I. In this paper I want to sketch an account of the role of skepticism in Kant's critical philosophy.1 The critical philosophy set forth in the Critique of Pure Reason (henceforth: the Critique) grew from and responds to a complex set of philosophical concerns. Among these two of special importance are concerns to address skepticism and to develop a reformed metaphysics. This much is widely recognized. However, it is a fundamental thesis of this paper that those projects belong tightly together, (...) in the following sense: The types of skepticism which really originated and motivate the critical philosophy are ones which target metaphysics; and what originated and motivates the critical philosophy's reform of metaphysics is above all the goal of enabling it to withstand skepticism. (shrink)
Consideration of the German philosophy and political history of the past century might well give the impression, and often does give foreign observers the impression, that liberalism, including in particular commitment to the ideal of free thought and expression, is only skin-deep in Germany. Were not Heidegger's disgust at Gerede (which of course really meant the free speech of the Weimar Republic) and Gadamer's defense of "prejudice" and "tradition" more reflective of the true instincts of German philosophy than, say, the (...) Frankfurt School's heavily Anglophone-influenced championing of free thought and expression? Were not the Kaiser and Nazism more telling of Germany's real political nature than the liberalism of the Weimar Republic (a desperate, ephemeral experiment undertaken in reaction to Germany's disastrous defeat in World War I) or the liberalism of (West) Germany since 1945 (in effect forced on the country by the victorious Allies after World War II)? (shrink)
This chapter examines four solutions to the problem of many models, and finds some fault or limitation with all of them except the last. The first is the naïve empiricist view that best model is the one that best fits the data. The second is based on Popper’s falsificationism. The third approach is to compare models on the basis of some kind of trade off between fit and simplicity. The fourth is the most powerful: Cross validation testing.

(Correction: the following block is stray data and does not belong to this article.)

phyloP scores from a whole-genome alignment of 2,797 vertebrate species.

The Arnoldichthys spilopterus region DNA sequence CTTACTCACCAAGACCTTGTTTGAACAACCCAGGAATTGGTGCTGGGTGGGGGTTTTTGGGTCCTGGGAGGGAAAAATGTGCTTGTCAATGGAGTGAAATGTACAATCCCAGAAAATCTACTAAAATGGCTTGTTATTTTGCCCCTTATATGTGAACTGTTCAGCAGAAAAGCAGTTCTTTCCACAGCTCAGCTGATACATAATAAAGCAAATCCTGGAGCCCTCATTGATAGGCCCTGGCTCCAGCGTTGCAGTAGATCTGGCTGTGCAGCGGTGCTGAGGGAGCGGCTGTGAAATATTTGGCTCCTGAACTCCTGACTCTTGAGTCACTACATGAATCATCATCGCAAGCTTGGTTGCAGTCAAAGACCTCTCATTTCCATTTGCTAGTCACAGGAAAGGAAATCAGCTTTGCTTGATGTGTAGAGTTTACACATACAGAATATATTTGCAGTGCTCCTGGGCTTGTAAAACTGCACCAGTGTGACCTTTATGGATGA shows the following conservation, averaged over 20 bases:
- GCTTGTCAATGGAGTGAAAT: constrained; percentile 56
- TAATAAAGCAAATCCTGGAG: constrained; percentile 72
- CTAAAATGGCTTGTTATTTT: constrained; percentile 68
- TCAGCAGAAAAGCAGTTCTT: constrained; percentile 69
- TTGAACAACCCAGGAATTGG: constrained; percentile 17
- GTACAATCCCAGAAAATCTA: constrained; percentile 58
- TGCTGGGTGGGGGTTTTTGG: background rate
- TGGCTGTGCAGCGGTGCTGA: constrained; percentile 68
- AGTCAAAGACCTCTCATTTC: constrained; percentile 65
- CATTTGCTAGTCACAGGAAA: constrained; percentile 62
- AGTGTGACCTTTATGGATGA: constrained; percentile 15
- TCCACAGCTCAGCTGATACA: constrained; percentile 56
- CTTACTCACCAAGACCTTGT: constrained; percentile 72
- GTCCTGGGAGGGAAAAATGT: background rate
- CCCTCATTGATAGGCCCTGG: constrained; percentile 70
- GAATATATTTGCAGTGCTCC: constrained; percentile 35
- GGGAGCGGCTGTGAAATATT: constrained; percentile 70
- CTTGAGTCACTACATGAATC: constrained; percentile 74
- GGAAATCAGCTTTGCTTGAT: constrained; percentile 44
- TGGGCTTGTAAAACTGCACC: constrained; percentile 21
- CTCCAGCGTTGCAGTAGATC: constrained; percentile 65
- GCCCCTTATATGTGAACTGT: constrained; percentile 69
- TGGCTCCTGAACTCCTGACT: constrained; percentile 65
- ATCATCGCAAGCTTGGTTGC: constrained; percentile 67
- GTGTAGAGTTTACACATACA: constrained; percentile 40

What is induction? John Stuart Mill (1874, p. 208) defined induction as the operation of discovering and proving general propositions. William Whewell (in Butts, 1989, p. 266) agrees with Mill’s definition as far as it goes. Is Whewell therefore assenting to the standard concept of induction, which talks of inferring a generalization of the form “All As are Bs” from the premise that “All observed As are Bs”? Does Whewell agree, to use Mill’s example, that inferring “All humans are mortal” (...) from the premise that “John, Peter and Paul, etc., are mortal” is an example of induction? The surprising answer is “no”. How can this be? (shrink)
Deductive logic is about the validity of arguments. An argument is valid when its conclusion follows deductively from its premises. Here’s an example: If Alice is guilty then Bob is guilty, and Alice is guilty. Therefore, Bob is guilty. The validity of the argument has nothing to do with what the argument is about. It has nothing to do with the meaning, or content, of the argument beyond the meaning of logical phrases such as if…then. Thus, any argument of the (...) following form (called modus ponens) is valid: If P then Q, and P, therefore Q. Any claims substituted for P and Q lead to an argument that is valid. Probability theory is also content-free in the same sense. This is why deductive logic and probability theory have traditionally been the main technical tools in philosophy of science. (shrink)
This article leverages insights from the body of Adam Smith’s work, including two lesser-known manuscripts—the Theory of Moral Sentiments and Lectures in Jurisprudence —to help answer the question as to how companies should morally prioritize corporate social responsibility (CSR) initiatives and stakeholder claims. Smith makes philosophical distinctions between justice and beneficence and perfect and imperfect rights, and we leverage those distinctions to speak to contemporary CSR and stakeholder management theories. We address the often-neglected question as to how far a company (...) should be expected to go in pursuit of CSR initiatives and we offer a fresh perspective as to the role of business in relation to stakeholders and to society as a whole. Smith’s moral insights help us to propose a practical framework of legitimacy in stakeholder claims that can help managers select appropriate and responsible CSR activities. (shrink)
We create a database of company codes of ethics from firms listed on the Standard & Poor’s 500 Index and, separately, a sample of small firms. The SEC believes that “ethics codes do, and should, vary from company to company.” Using textual analysis techniques, we measure the extent of commonality across the documents. We find substantial levels of common sentences used by the firms, including a few cases where the codes of ethics are essentially identical. We consider these results in (...) the context of legal statements versus value statements. While legal writing often mandates duplication, we argue that value-based statements should be held to a higher standard of originality. Our evidence is consistent with isomorphic pressures on smaller firms to conform. (shrink)